SAN DIEGO – You may remember the 1986 movie Top Gun. It brought national attention to the US Navy's elite fighter pilot school but it didn't tell the whole story.
The story begins in 1956 when Dan Pedersen began flying for the Navy.
He soon found himself based off the West Coast with other young pilots, ready to intercept Soviet bombers.
But then, the Vietnam War began, and suddenly the Navy began losing its very best in what it had long prided itself on: air-to-air combat.
Dr. Timothy Orr, a military historian at Old Dominion University, says it came as a shock after success in the skies during the Korean War. It also showed that the prevailing philosophy of training was not working.
"The general thought was that all you had to do was send the aviators into action, teach them how to use the equipment and if they would do that they would win victories," he told CBN News.
In contrast, says Orr, the Vietnamese were showing themselves to be more adept at exploiting their planes and the American fighter pilots weren't prepared for the challenge. "They would get surprised by North Vietnamese MiGs," he said, "and if they got into a tangle with them – the MiGs – though they were vastly outdated, were very maneuverable and the pilots knew how to push the limits of their aircraft."
Vietnam War Reveals Depth of Navy's Problem
In 1967, Pedersen was flying off the USS Enterprise off the Vietnam coast. In just four months, his air group lost 13 men.
"You'd go to dinner at night and there are empty chairs at the table," he recalled.
A study of the Navy's air-to-air missile systems from 1965 to 1968, known as the Ault Report, revealed the depth of the Navy's problems.
At the time, the kill ratio was roughly 2:1. For every two planes the US pilots shot down, they lost one.
Recommended Remedy: A Flight School to Retrain Pilots
The Ault report prescribed a series of remedies for the Navy, including the establishment of a graduate school to rapidly retrain its pilots in the lost art of aerial combat, also known as dogfighting.
Pedersen supported the report. "You can't live with losing airplanes like we were. So we had to do something," he said.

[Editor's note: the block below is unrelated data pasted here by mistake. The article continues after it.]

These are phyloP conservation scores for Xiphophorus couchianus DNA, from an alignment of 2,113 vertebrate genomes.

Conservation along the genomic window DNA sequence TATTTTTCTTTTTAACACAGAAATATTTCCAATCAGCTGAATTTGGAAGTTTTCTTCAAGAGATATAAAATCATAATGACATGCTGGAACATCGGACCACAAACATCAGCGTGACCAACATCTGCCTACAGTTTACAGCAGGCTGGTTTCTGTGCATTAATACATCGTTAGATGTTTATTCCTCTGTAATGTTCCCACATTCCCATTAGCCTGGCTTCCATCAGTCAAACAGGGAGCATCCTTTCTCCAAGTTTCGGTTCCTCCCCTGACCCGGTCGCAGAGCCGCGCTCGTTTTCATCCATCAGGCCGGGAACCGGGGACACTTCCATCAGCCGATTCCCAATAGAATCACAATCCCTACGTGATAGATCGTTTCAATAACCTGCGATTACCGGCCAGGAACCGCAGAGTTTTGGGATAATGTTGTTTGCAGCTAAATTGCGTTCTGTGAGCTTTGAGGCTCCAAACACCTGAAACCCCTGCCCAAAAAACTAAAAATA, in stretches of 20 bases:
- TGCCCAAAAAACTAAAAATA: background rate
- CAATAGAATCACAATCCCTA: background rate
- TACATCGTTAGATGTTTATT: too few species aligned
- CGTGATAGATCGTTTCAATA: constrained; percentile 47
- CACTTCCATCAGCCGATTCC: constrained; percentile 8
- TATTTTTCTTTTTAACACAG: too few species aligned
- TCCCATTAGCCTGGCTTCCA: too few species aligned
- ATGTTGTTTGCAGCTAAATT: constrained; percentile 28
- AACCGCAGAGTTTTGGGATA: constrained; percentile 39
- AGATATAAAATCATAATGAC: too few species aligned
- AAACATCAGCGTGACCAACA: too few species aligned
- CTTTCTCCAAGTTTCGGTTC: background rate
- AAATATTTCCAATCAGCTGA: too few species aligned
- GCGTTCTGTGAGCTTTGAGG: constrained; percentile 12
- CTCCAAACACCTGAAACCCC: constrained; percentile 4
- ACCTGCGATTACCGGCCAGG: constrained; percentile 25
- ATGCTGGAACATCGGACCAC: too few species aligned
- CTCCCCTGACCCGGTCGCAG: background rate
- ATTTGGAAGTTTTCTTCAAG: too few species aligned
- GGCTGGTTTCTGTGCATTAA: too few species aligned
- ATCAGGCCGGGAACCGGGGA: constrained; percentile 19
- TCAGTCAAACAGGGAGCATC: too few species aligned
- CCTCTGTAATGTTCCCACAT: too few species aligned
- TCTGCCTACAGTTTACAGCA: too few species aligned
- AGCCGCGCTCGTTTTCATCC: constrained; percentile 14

Pedersen documents that "something" – the founding of the Navy's Fighter Weapons School – in his new book, Top Gun: An American Story.
Top Gun is Born
He spoke with CBN News at the USS Midway Museum in San Diego about the school that became known as Top Gun – and about one of the great turnarounds in modern military history.
In early 1969, a Navy captain tapped Pedersen, a flight instructor at the Naval Air Station in Miramar, California, to found and lead the school. He offered him no funding, no mechanics or planes of their own, and a tight deadline.
Pedersen remembers, "I said 'how much time I got?' He said 'somewhere over 60 days, 90 days to have the first class convened.'"
"I said, 'you've got to be kidding me.'"
"God was My Co-Pilot"
Pedersen also remembers the captain's no-nonsense encouragement. "You can do it – improvise!"
Pedersen believes that God was his "co-pilot" in building the school. "When I look back at how we pulled it together, it's clear to me that the acting hand was far mightier than my own," he wrote in his book. "I prayed for the gift of discernment to make it work."
Pedersen selected eight of the finest pilots at Miramar who would teach a new generation how to dog fight all over again and push their planes to the limit. One of his instructors found an abandoned trailer and paid a crane operator a case of Scotch to move it.
The "Original Bros," as they became known, would work day and night for 60 days to prepare for that first class with the understanding that lives were literally at stake.
"You may train, you may think you're the best, but you're going to find out for real and if you don't do it right you don't go home," Pedersen explained.
"The Most Important Thing We Would Ever Do for Our Country"
The extremely practical and finely tuned curriculum, taught by instructors who understood mechanics, the tactics of the enemy, and need for innovation, would make all the difference.
Pedersen writes "what we did in those two years was the most important thing we would ever do for our country."
Three years later, in the next major aerial campaign, the Navy's kill ratio increased by 600 percent to almost 12:1. For every one plane the US lost, it shot down 12.
Today, the Navy credits the Ault Report and what's become known as the Top Gun school, for the dramatic improvement in air-to-air combat performance.
The Top Gun school continues to take just the top one percent of the Navy's fighter pilots and trains them to train others.
Orr calls it a "staple of training" for American fighter pilots. "It has certainly crystalized US naval aviators as being the creme de la creme of the fleet," said Orr.
Pedersen says the seven living "Bros" met this spring to celebrate the 50th anniversary of the school which was founded on March 3, 1969.
In 1996, the school merged into the Naval Strike and Air Warfare Center at the Naval Air Station in Fallon, Nevada.
Top Gun: For Those Up for a Challenge Like No Other
Pedersen says he considers the modern-day Top Gun to be bigger and better than ever.
But he says he wrote the book for today's high school kids trying to figure out what they want to do with their lives. He hopes that they'll consider the Navy and maybe even flying – if they're up for a challenge like no other.